British businesses lag behind their US counterparts when it comes to application security, with UK firms spending less on internally developed applications and far less likely to test them against critical vulnerabilities.
That's according to a study by analysts at IDG, commissioned by application security company Veracode. It found that while enterprises on both sides of the Atlantic are keen to develop their own applications - with businesses developing more and more each year - UK firms have a smaller budget for it than those in the US, leading to security vulnerabilities.
Indeed, the study found that on average, UK companies are spending 21 per cent less on developing applications than US companies of equal size. Perhaps more worrying, however, is that in the UK, two-thirds of internally developed applications remain untested against cyber threats such as SQL injections.
This lack of testing potentially gives cyber criminals an easy way into British businesses, especially given that for UK companies, application development is more likely to be focused on business-critical apps.
Meanwhile, in the US, application development is likely to be more secure, with more security programmes in place to test the vulnerability of apps, putting American businesses ahead of their British counterparts both when it comes to budget and security.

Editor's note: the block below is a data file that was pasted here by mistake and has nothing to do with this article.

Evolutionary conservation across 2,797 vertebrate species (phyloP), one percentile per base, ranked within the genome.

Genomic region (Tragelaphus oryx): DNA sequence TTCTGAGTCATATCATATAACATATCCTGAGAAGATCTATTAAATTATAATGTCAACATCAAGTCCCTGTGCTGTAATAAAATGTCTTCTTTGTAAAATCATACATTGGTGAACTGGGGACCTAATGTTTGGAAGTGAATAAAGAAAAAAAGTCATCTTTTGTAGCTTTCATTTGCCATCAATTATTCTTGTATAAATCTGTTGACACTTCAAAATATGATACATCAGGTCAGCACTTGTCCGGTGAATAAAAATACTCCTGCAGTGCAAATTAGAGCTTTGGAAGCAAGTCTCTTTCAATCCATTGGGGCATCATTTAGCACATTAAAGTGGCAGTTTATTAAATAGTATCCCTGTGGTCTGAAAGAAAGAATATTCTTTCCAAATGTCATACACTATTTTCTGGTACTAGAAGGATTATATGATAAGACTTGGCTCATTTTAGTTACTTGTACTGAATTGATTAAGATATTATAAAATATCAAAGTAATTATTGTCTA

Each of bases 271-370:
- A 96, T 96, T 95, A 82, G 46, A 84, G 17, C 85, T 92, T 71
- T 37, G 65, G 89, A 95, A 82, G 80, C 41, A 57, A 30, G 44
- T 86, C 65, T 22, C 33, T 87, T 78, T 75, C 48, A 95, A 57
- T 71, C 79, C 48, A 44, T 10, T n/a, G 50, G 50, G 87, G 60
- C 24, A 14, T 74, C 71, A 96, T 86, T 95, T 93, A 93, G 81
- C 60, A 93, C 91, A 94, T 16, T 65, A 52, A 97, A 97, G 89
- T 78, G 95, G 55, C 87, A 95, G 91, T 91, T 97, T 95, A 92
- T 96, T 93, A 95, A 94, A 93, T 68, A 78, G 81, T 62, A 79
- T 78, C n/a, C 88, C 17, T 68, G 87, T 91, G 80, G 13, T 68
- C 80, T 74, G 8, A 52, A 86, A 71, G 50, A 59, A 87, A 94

The IDG report claims that if UK firms don't catch up with the tactics of US businesses when it comes to application development, then cyber criminals will continue to enjoy relatively easy access to critical systems.
"Companies are becoming better at securing their networks and endpoints, causing cyber-criminals to focus their efforts on the application-layer. As a result, more than half of all successful breaches are attributed to application-layer vulnerabilities," said Adrian Beck, manager of EMEA security programme management at Veracode.
"Closing the security the gap between the numbers of apps being produced and number that are assessed for security will help UK companies remain competitive in the new application economy," he added.
The IDG study was conducted by questioning executives at large enterprises about their application security programmes and practices.
Sometimes, the power of the mainframe is the most cost effective answer. Computing's Peter Gothard puts Computing's readers' questions on the future of the mainframe to IBM's Z13 expert Steven Dickens.
This Dummies white paper will help you better understand business process management (BPM)